A delightful game—if you play it in the right frame of mind.
Devoted readers of my reviews (hi, Mom!) know that I do not have a great deal of respect for Capcom games in general. Capcom has an annoying habit of taking hit games (Mega Man, Final Fight, Street Fighter) and running the franchise into the ground with numerous sequels. Those games that aren’t hits (Bionic Commando, Strider) become inexplicably acclaimed cult classics, despite the fact they aren’t really anything that special.
So I had every intention of revisiting the original Mega Man title and writing a harsh review of it. But a funny thing happened along the way: I actually found myself enjoying the game! I still have reservations about it, which I will detail below. First, though, I need to eat some crow and say what’s good about this game.
The graphics are quite nice for an early NES title. Some game companies, including Capcom, tried to do too much too early in this department (I submit Commando as Exhibit A), but I think they hit the sweet spot here. There may be a little too much red and blue in the color palette, but otherwise the graphics are very well done, with little flicker or slowdown. The same praise goes for the music and sound effects. NES music/sound is generally annoying, but here it’s rather atmospheric and catchy.
As for the gameplay, it takes a little getting used to, but once you get a feel for what the designers were going for with Mega Man—puzzle-oriented platforming, alternating with cool boss battles—it’s hard to resist coming back for more. Even when you die from a cheap hit or an unexpected enemy appearing on screen, it makes you mad, but it also makes you feel good, since you’ve explored a little more of the game and now you’ll have the knowledge to help you do better in the future. Mega Man definitely dishes out its carrots and sticks at the same time.
Some of the jumping puzzles are truly devious in design. While many are straight-up mazes, some add timing elements, where blocks appear and disappear at fixed intervals in a given sequence. The player has to observe this sequence and then figure out what blocks to jump on, and in what order, to get to the other side of the screen. It’s a pretty simple mechanic, but these puzzles work really well. They are frustrating, but certainly not impossible, and quite rewarding once you’ve figured them out. The controls are more than adequate to the task, too. Modern console gamers will probably say the controls are unresponsive, but the control is actually very tight…it’s just that the jumps themselves are often challenging.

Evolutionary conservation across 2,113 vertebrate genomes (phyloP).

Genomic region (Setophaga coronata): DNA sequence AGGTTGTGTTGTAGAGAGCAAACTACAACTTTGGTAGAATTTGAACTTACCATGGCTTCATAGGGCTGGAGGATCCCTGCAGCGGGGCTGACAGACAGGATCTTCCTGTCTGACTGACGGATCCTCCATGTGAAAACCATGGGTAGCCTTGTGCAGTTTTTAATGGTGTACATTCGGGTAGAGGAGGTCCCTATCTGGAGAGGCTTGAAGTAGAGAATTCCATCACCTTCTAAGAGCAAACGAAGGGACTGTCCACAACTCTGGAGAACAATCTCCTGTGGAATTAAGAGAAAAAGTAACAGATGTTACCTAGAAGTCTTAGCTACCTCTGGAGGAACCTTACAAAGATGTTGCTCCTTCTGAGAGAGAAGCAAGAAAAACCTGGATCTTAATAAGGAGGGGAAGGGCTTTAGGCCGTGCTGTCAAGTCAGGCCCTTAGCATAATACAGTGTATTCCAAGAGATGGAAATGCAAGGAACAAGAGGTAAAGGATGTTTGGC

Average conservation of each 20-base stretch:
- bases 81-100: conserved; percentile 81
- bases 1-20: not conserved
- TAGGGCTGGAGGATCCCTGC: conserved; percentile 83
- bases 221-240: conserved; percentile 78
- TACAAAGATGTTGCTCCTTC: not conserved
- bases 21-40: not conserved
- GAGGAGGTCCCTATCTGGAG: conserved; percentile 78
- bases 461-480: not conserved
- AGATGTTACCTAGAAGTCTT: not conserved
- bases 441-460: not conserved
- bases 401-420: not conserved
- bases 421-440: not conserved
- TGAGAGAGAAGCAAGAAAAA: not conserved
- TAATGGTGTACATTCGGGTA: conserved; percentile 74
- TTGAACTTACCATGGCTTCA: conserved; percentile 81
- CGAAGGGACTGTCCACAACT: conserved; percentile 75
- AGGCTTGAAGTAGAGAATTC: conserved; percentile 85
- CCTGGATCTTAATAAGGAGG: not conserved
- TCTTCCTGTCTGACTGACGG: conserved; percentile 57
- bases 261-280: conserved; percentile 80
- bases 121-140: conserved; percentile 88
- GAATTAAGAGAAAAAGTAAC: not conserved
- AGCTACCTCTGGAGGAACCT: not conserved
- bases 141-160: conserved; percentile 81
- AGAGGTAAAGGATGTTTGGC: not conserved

The boss battles are clearly the highlight of the game, though. Every time Mega Man defeats a boss, he gets that enemy robot’s special power. The six different robot boss characters can be taken down in any order, but there is also a really neat “rock-paper-scissors” dynamic at work here, so it may pay to go in a particular sequence. For example, Fireman might be vulnerable to Iceman’s attacks, in which case you would want to beat Iceman before taking on Fireman. Some experimentation may be necessary to find the right combinations, but that’s part of the fun of it. It’s actually a pretty nice way of adding replay value to the game without just throwing more levels at you.
The most damning thing about Mega Man, and the reason why I originally intended to write a negative review of it, is that it seems crushingly, unfairly difficult at times. This is partly the fault of the game’s designers for not including some kind of password or save game feature. It was still relatively new for this kind of arcade game to have a clear “finale” to it, and they clearly weren’t sure how to handle it yet. Even a really good platform gamer would need 4-5 hours minimum to get through this game—but who in this busy modern world has the time (or patience) to plug away for 5 or more hours in one sitting?
I think the first lesson of Mega Man is this: you can make a good platforming game into a great game if you have a save feature, some difficulty settings, and an endgame that is humanly possible to beat. Mega Man doesn’t have those things, but Mega Man 2 does. Even Capcom can learn from its mistakes!
The second lesson is that a good game can seem really bad when you compare it to the wrong kind of game. I always compared the Mega Man games to Super Mario Bros. 1,2 and 3. In retrospect, that comparison really biased me against the MM series. Mega Man isn’t Mario; he jumps around platforms, but he doesn’t blast through them with speed or by busting up bricks and stomping on his enemies. No, Mega Man has to get through the levels with patience, puzzle-solving, and some clever shooting. It’s an entirely different kind of experience, even if the two games look very similar. In fact, I’d say Mega Man is closer to classic PC action games (Lode Runner, Jumpman, Prince of Persia) than it is to Super Mario.
Aside from the fact that the trial-and-error gameplay can turn into a grind, my only other complaint is that Mega Man is a pretty bland protagonist. He’s totally upstaged by the boss enemies, which seems a little odd for a superhero. Maybe it had to be this way, but it still bothers me.
The Bottom Line
I hated Mega Man at first, but now that I’ve played it more, I have to admit that I like it. It’s clever and charming—just enough so to offset its unreasonable difficulty level and occasional bouts of tedium. Fans of 2D platformers should definitely play Mega Man, but remember: he ain’t no Mario.